To summarize, my advice is to understand all school administrators as essentially politicians, understand your place in their pecking order, study tatemae, and consider home schooling. I didn't mean for this to come across as snarky, but I believe most gifted parents have had some bitter experiences. Am interested in your reactions to my framework.


    Edited by thx1138 (10/12/15 07:06 PM)

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    #223702 - 10/12/15 07:35 PM Re: School Administrators as Politicians [Re: thx1138]
    HowlerKarma Offline
    Member

    Registered: 02/05/11
    Posts: 5181
    In spite of occasional difficulties, I am in no way bitter about my experiences with school administrators. No, they did not always meet my child's needs. No, they did not always act in good faith or treat me kindly or with respect.

    However, I came into the arena with my expectations already very firmly in check. I expected that K-12 administrators would behave in many of the same ways that university administrators do-- and so they do.

    I expected that what I had learned through my mother (a lifelong primary teacher) of administrative behavior would be the case. And so it is.

    In short-- of course they are politicians. So are most managers, no matter the venue.

    The good ones, the ones that are there for the right reasons (and not for power or because they aren't competent to be managers elsewhere, or teachers in actual classrooms)-- they seek to serve the LARGEST NUMBER of students with the fewest dollars, and to have a way to SHOW that they have done something concrete or meaningful with that money.

    Now, the devil is in the details, however. "We bought iPads for every kindergarten student" is far more "concrete" to the powers that be than "we staffed two more classrooms in each school, and now kindergarten class sizes are down 10%, which research shows is more effective, particularly for students who are behind or ahead of their peers."

    The latter doesn't, er-- sell. Ergo, doing that with the same sum of money will not get MORE MONEY for next year.

    This isn't malice-- it's often hard-bitten pragmatism that's grown as an exoskeleton to hide the deep desire to do BETTER, and the hopelessness that the entire system is sometimes rigged against it in every possible way.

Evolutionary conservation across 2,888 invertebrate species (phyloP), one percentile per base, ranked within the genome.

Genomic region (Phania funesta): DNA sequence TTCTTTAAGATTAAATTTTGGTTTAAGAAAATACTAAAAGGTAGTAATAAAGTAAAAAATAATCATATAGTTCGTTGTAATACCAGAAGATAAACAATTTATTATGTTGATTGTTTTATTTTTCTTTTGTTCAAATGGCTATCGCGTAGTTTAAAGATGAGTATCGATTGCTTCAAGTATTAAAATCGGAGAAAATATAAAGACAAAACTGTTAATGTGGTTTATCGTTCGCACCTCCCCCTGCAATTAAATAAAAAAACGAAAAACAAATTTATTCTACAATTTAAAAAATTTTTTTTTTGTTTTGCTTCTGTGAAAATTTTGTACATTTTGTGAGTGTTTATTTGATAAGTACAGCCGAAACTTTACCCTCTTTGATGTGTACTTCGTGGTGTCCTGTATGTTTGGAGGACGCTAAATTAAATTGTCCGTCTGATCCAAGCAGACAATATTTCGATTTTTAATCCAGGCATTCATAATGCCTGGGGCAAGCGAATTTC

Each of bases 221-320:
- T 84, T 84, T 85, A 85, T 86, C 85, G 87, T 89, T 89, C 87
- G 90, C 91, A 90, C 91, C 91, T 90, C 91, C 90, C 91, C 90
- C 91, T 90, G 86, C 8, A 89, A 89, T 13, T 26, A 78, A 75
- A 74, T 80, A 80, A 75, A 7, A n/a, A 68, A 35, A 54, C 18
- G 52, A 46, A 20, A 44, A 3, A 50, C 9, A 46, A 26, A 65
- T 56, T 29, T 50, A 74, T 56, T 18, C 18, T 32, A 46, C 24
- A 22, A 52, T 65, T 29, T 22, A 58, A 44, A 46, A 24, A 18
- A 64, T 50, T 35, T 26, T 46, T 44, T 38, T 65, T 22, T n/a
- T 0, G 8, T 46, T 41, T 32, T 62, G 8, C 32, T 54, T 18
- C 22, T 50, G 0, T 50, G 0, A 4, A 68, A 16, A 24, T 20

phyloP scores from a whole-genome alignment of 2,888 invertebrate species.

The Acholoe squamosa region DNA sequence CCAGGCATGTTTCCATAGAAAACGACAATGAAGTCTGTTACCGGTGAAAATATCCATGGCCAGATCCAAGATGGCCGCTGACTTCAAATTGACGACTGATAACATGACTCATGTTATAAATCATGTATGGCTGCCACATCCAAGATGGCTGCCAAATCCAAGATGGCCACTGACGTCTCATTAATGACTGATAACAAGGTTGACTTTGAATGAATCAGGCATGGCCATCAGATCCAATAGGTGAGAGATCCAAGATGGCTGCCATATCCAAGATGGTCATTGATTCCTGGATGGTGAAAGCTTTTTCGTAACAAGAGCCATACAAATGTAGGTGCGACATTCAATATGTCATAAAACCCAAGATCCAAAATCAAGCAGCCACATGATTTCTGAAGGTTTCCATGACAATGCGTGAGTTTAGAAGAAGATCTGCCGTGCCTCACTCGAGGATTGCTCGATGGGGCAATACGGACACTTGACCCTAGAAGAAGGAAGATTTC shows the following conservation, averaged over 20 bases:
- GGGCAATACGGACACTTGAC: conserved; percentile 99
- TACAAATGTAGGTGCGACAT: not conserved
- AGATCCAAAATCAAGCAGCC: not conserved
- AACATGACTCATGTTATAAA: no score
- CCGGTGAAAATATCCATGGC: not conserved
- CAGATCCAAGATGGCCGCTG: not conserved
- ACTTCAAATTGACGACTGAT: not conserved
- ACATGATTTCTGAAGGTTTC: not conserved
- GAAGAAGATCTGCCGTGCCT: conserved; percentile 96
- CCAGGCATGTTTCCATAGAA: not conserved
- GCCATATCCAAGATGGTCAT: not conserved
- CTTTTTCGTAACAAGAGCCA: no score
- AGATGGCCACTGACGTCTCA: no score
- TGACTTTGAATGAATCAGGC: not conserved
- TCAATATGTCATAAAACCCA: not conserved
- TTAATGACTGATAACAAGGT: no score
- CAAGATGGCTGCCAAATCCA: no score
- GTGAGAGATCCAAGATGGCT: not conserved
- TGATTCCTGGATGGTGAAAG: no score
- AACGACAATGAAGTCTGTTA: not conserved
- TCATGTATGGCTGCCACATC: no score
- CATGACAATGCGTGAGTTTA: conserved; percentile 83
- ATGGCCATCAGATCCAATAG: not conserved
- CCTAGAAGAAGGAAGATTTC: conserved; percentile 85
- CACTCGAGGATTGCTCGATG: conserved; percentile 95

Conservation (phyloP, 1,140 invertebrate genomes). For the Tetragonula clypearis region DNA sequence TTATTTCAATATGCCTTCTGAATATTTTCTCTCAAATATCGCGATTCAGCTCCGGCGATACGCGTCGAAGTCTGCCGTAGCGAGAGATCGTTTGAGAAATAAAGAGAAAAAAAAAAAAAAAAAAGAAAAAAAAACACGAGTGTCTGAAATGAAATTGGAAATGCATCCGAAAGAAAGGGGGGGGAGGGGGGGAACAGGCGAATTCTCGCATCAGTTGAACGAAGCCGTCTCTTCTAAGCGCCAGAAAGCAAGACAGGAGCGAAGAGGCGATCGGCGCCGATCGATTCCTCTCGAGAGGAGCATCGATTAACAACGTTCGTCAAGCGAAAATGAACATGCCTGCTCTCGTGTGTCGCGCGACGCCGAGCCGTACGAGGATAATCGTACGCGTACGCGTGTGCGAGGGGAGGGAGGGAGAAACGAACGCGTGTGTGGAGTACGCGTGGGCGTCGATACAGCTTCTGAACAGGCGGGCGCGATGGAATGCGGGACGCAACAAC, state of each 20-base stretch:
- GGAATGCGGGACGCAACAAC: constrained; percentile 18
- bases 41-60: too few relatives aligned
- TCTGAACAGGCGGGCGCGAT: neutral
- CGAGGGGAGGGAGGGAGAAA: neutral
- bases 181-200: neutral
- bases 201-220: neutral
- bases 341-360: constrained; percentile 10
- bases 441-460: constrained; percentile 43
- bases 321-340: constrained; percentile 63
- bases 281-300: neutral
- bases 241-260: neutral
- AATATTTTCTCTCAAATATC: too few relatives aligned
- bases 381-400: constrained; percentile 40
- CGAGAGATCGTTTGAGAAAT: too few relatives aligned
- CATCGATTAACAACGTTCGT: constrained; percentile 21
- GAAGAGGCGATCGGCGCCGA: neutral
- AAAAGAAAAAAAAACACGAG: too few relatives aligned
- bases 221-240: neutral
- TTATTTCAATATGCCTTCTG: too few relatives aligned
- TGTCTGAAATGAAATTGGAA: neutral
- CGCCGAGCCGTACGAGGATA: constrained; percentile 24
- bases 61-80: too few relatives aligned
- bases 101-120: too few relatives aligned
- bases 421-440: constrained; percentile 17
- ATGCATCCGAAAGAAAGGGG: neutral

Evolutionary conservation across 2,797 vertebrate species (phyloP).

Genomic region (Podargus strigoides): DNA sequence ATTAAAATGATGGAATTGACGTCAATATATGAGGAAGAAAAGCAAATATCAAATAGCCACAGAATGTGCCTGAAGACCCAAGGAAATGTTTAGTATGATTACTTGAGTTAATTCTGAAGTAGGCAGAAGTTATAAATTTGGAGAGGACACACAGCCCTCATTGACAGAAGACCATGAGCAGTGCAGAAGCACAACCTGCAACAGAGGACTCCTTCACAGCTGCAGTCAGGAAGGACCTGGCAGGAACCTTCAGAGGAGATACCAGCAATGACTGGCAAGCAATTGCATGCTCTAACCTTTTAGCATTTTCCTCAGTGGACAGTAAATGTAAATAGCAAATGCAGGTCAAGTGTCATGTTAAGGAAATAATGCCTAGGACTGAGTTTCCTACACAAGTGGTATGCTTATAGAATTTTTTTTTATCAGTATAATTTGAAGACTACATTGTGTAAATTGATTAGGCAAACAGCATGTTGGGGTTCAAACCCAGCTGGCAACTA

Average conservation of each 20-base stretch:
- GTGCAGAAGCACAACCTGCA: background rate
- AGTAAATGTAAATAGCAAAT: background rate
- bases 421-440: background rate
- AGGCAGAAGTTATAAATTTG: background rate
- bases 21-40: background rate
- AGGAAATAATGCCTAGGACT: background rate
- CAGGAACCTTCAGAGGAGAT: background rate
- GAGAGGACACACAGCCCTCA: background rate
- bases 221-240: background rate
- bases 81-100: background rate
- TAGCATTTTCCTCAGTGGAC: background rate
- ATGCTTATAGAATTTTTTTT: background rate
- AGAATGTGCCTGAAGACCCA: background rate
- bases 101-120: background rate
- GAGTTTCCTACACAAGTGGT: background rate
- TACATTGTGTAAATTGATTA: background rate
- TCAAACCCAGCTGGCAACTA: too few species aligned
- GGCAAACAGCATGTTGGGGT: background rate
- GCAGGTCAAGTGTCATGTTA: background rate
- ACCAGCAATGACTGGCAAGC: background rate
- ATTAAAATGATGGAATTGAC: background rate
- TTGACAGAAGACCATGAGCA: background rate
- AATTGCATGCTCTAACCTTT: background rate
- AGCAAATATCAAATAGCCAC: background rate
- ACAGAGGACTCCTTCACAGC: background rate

They do the best that they can. Sometimes it's not very good.

    Just remember-- to you, your child is the ONLY child.

    To a teacher, your child is one child in his/her classroom of children-- important in his/her own way, to be sure-- but still, one of a number of children with equal rights and demands.

    To an administrator, your child is likely impersonal-- not really a PERSON, so much as an idea, or a part of an idea, that is-- "students." You as a parent are merely part of an idea of "parents."

    The ideal parents are involved, supportive of education, and not looking for special anything beyond what all children have offered to them. The ideal parents have ideal children, who are well-served by typical offerings in typical classrooms, run by typical teachers and surrounded by typical classmates.

    THAT is who administrators are trying to serve. The tails of the distribution are problematic. They cost more. Period-- and if you meet their needs, you also have the problem that other parents will want to know why you aren't doing special anything for THEM and THEIR child...


    It really is a bit of a no-win situation for administrators.

    That is helpful to remember. smile

    This also doesn't touch upon the administrators who are there for less-than-noble reasons. But I have found that those are the minority-- perhaps 10-15%.
    _________________________
    Schrödinger's cat walks into a bar. And doesn't.

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    #223710 - 10/12/15 08:57 PM Re: School Administrators as Politicians [Re: thx1138]
    blackcat Offline
    Member

    Registered: 05/23/13
    Posts: 2154